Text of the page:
In a sense, all of our wishes have come true: computers are ubiquitous and low cost, we can integrate video, animation capabilities are easy to build, and distribution is easy—yet the quality of learning experiences has dropped, in my opinion. People agree they don't like page flippers, but that's most of what's being churned out. It's just posting information to people and completely sidestepping the real challenge: How do we make this learning time of maximum value to the learner?

How does your Successive Approximation Model (SAM) differ from ADDIE?

Much of my career has been in search of a simpler way of developing effective learning experiences. In a way, I've been in search of the "rapid" solution myself, but not at the sacrifice of effectiveness. After using and teaching ADDIE for many years, I became increasingly dissatisfied with its results and found that in many ways, it stifled creativity and produced products that fell short of hope, expectations, and needs.

SAM is much more practical and less tedious. It's more natural, too, in that it encourages experimentation, changes, and new ideas as you go along, rather than trying to lock in designs and content as early as possible. Successive approximation recognizes, first of all, that no project is going to be perfect. It also recognizes that your best ideas are going to come late in the process, which used to upset everybody.


A big contrast between ADDIE and SAM is that ADDIE asks the difficult question, "What should we do?" While SAM asks the easier question, "Why shouldn't we do this?" And it's this latter question that helps people get creative and specific at the same time.

Do you think SAM could ever overtake ADDIE as the preferred design methodology?

For sure. In fact, I think it already has. When we present SAM, people frequently respond that they have gravitated to many of SAM's procedures already. They've kept the ADDIE name, unfortunately, because it's commonly thought to be the "professional" method.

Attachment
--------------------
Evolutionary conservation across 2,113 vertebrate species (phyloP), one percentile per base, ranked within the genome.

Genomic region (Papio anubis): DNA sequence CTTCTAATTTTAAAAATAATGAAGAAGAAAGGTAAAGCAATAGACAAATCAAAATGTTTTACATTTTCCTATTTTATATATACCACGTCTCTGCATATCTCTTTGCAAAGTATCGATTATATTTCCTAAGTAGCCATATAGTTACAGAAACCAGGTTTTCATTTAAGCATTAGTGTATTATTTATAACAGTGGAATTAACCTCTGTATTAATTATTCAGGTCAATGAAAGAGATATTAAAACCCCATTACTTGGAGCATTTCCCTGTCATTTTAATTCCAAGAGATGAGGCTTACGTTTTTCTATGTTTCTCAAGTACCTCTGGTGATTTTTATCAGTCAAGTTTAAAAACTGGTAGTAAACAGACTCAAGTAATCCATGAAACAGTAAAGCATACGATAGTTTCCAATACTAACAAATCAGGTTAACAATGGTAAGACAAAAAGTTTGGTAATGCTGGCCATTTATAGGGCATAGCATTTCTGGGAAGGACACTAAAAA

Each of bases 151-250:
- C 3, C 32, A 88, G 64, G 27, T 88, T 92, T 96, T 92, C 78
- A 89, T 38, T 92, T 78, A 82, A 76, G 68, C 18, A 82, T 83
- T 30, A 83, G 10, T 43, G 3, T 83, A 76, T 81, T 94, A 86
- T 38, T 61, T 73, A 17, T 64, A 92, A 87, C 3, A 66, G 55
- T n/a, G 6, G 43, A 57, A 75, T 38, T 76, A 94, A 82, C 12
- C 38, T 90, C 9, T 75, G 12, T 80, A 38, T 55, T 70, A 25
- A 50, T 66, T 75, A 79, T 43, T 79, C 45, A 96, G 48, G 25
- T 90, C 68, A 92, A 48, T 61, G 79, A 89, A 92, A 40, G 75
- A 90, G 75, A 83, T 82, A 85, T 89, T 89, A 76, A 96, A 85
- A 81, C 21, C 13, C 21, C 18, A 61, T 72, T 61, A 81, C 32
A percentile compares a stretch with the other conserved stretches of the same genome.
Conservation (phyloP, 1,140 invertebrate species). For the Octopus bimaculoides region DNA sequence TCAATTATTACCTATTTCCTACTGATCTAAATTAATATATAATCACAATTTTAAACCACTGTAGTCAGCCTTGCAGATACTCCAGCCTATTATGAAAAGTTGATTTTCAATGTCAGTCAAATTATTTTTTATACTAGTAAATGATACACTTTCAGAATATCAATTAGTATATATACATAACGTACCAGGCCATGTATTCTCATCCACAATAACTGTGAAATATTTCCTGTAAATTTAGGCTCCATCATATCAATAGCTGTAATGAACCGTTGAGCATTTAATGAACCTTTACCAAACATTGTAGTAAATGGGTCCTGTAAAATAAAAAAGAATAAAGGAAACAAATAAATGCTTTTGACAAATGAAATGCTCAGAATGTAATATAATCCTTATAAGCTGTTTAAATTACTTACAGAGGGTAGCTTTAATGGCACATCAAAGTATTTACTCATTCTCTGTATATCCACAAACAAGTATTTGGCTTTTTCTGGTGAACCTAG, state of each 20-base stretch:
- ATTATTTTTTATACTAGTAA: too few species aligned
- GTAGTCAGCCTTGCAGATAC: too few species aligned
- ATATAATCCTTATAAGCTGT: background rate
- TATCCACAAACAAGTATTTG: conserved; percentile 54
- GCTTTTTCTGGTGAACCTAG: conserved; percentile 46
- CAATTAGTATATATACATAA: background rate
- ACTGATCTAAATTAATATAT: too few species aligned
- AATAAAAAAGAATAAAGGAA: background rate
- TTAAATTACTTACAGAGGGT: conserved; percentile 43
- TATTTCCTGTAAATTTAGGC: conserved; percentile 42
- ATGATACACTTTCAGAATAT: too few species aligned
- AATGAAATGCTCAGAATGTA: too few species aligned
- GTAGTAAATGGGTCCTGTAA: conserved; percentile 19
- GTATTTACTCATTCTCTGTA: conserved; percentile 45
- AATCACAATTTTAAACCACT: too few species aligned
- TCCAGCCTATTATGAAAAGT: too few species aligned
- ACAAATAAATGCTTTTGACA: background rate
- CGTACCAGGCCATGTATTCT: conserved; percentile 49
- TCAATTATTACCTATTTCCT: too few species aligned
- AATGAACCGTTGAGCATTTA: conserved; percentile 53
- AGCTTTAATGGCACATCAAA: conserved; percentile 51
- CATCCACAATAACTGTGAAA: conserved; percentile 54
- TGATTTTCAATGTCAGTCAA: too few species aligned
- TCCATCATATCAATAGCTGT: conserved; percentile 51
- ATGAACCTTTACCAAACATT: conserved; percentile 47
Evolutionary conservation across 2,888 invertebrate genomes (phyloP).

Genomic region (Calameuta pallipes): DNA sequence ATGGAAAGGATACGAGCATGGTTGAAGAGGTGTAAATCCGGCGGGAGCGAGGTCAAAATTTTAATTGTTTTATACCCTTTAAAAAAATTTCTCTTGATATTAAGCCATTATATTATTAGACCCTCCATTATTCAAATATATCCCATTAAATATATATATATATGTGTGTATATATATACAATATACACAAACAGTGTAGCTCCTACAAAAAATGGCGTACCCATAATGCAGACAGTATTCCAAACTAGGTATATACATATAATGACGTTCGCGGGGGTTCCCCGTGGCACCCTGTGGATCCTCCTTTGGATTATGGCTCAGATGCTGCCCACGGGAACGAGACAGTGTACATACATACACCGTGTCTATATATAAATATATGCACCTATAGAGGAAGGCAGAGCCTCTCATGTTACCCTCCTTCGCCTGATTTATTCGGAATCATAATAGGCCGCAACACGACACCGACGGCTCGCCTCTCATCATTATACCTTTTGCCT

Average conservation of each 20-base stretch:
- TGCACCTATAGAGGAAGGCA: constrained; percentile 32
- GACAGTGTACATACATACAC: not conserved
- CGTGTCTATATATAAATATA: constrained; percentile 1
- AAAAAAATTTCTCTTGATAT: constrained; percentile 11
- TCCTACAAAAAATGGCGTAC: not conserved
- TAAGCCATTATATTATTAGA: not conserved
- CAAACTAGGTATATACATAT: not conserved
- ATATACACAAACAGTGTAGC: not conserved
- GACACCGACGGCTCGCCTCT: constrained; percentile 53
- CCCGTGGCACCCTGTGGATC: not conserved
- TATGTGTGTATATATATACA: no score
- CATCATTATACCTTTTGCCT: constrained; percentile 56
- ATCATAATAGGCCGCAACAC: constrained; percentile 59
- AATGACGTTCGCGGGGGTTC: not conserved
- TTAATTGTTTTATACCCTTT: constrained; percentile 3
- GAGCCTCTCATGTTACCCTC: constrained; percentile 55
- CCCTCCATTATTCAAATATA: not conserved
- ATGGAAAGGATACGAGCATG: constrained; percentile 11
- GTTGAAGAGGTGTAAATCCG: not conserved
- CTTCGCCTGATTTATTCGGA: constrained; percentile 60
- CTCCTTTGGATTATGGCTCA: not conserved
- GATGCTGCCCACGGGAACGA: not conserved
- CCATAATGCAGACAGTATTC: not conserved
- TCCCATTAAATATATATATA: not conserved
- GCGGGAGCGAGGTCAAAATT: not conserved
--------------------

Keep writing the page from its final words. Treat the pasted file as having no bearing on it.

Almost everyone agrees that ADDIE is too expensive and slow. But SAM is much more than a few modifications of ADDIE; it's really a fresh approach—a new and better way of thinking and working. With many similarities to the popular Agile methods in other fields, it has broad-spread credibility. And with all the benefits SAM users report, there's no doubt in my mind that it will replace ADDIE rather quickly now. It's time.

What's the biggest challenge today's learning professionals are facing?

Avoiding the "rapid" and easy to create what's truly needed: meaningful, memorable, and motivational learning experiences. It seems like the field has been plagued by attempts to avoid the hard work of good instructional design in favor of whatever is easiest. But as professionals, we need to own up to the responsibilities of producing high-value learning experiences.

What still gets you excited about the learning and development field?

As from the beginning, it's having some part in helping people learn and achieve more of their full potential. Whenever I hear, "I get it now!" and "Look what I can do!" I still get goose bumps.

About the Author

Justin Brusino is director of content at ATD. In his role, he’s responsible for developing new content and products, including articles, webcasts, books, conferences, workshops, and more, on a variety of talent development topics. With a strong interest in technology, Justin is always looking at new trends and emerging topics that can impact the talent development industry. He is the editor of the book ATD’s 2020 Trends in Learning Technology.